We are working on a new video course on digital marketing in an age of digital distraction and wanted to share with you the first episode. This course is about how to do email marketing in an age of digital distraction, when your customers are overwhelmed by hundreds of messages coming their way. What might have worked 5 years ago doesn’t work today, but a lot of email marketers still do marketing in the old way, and repeat the old mistakes (or even what used not to be a mistake).
It is not simply a promo for the course, but also has some useful exercises, that you can start using today to improve your email marketing.
Once you've finished watching it, I'd love to hear your feedback!
With an average Brit checking her phone 221 times per day and getting over 1,500 irrelevant emails per year, it is becoming increasingly difficult for a digital marketer to engage with their target audience. Your customers 24/7 are overloaded with information, most of which is useless and irrelevant. In the age when everyone is shouting out about themselves, a non-invasive, or “flower” marketing is a great way to stand out – but it requires a very different skill set and lots of courage.
When we go online, our brain gets excessive stimulation it’s not designed to cope with. Flashy ads, pop-up windows, notifications, reminders etc interrupt our thinking process and overload our working memory – a part of short-term memory that’s responsible for processing and arranging information in our brain. It’s a bit like a librarian in the library who puts books into shelves, and all of sudden gets 100 books to arrange – she just can’t cope with it (our working memory can only process 2-4 things at a time). The human brain isn’t designed to multitask, as was shown in a famous Stanford experiment. The more you switch between different windows online, or between various devices, the more you untrain your brain to multitask.
As a result, our attention span is getting shorter and digital marketing channels are increasingly deteriorating. In the late 1990s, over 80% (!) of the customers opened email newsletters. Today, an average opening rate varies between 13 and 25% across different industries and an average CTR varies between 1.29% and 5.47%, according to Mailchimp. Paid search CTR on Adwords is decreasing year on year according to Google; and on average is around 2%. Social media average CTR is 2.5-3% (ads on Facebook newsfeed; ads on the right side of the panel score far less).
Mobile advertising is still strong compared to desktop one, as it’s relatively new, but if the latest conversations about ad-blocking are implemented, marketers will be left with no easy channel to get to their customers. Are you doomed to fight for an extra percentage, or could you do find a non-invasive way to truly engage with your customers online?
What can you do?
If you decide to be a “flower”, first and foremost, have a clear strategy of how you are going to provide value, not how you will sell your stuff. One way to do that is to answer this question: What is one question your audience is dying to find an answer to? Aren’t sure yet? Go out and ask them about their concerns and troubles! Seriously, it’s so simple, but amazingly few businesses do that.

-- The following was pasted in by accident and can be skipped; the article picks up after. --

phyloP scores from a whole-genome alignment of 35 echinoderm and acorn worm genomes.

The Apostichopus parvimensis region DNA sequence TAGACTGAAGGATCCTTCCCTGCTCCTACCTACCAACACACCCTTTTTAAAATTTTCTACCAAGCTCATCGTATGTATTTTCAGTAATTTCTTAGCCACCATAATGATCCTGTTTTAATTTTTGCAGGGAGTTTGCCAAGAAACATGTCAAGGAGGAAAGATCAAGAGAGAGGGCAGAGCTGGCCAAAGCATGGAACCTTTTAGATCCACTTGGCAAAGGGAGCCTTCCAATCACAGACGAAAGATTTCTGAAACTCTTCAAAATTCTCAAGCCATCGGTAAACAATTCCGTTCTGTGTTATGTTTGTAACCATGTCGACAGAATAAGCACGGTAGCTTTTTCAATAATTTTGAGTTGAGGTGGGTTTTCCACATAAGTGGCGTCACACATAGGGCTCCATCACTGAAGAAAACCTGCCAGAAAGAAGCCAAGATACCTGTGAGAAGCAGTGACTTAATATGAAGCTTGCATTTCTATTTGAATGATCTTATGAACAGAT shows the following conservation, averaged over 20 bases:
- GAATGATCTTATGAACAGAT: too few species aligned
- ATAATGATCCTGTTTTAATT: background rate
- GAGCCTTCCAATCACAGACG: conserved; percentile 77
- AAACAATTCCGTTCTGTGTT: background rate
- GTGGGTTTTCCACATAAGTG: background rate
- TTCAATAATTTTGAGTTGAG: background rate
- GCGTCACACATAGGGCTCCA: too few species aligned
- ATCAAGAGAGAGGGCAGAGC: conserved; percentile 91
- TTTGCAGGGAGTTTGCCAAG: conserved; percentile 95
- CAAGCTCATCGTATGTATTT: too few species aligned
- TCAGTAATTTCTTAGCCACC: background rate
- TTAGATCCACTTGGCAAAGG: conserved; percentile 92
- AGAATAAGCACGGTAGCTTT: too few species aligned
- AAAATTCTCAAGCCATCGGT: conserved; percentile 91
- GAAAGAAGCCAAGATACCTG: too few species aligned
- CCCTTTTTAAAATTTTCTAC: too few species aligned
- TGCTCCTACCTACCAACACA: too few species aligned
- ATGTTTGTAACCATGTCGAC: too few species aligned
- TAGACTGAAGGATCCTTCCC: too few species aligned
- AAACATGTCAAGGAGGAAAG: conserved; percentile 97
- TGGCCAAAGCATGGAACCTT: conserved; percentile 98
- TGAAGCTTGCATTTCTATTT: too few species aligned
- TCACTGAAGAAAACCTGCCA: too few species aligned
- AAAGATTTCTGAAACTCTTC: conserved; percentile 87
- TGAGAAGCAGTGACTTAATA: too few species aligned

Second, remember that our brain can’t multitask, we can only focus on one thing at a time. This means:
Fourth, use the data whenever you can! A/B test your subject lines (any decent mailing program does that for you). Professional journalists spend half of the time they work on an article on writing amazing headlines – and you must, too. Write 30 subject lines, choose 3 of them you like most, send the winner to the rest. A great subject line can increase your opening rates two times.
Fifth, personalize your communication. In emails, you can use the name of the person you’re writing to across different places. Gary Vaynerchuk, a US businessman and founder of a social media agency VaynerMedia, tried responding to his Twitter fans not by text, but by recording a quick video where he says thank you and calls his names. He says his response has been retweeted hundreds of times, and it only took him an extra 30 seconds of his time to do that.
Sixth, take a light approach – use humour and entertain your audience. Innocent does a great job of leading their Facebook group with jokes, and very occasionally discusses their products, also in a humorous and engaging way.
Seventh, keep it simple! An email should have one idea and one call to action. Not two, five or ten, not “buy, share, subscribe, reply”. Just one. Remember, people are overloaded, you need to clearly tell them what you expect them to do.
And lastly, if you don’t have anything to say – please, don’t! Internet is already full of useless crappy info, you are not doing any good to yourself if you are mailing people or posting on social media just for the sake of doing that. Be consistent, but only share something when you really have it.
PS I occasionally mentor start-ups and established brands on innovative non-invasive digital marketing. If you'd like to explore how non-invasive marketing could work for your business, please, get in touch. If you are a media person and want a comment on the subject, please do the same.
Anastasia Dedyukhina is a professional coach and a pioneer of the Consciously Digital™ concept.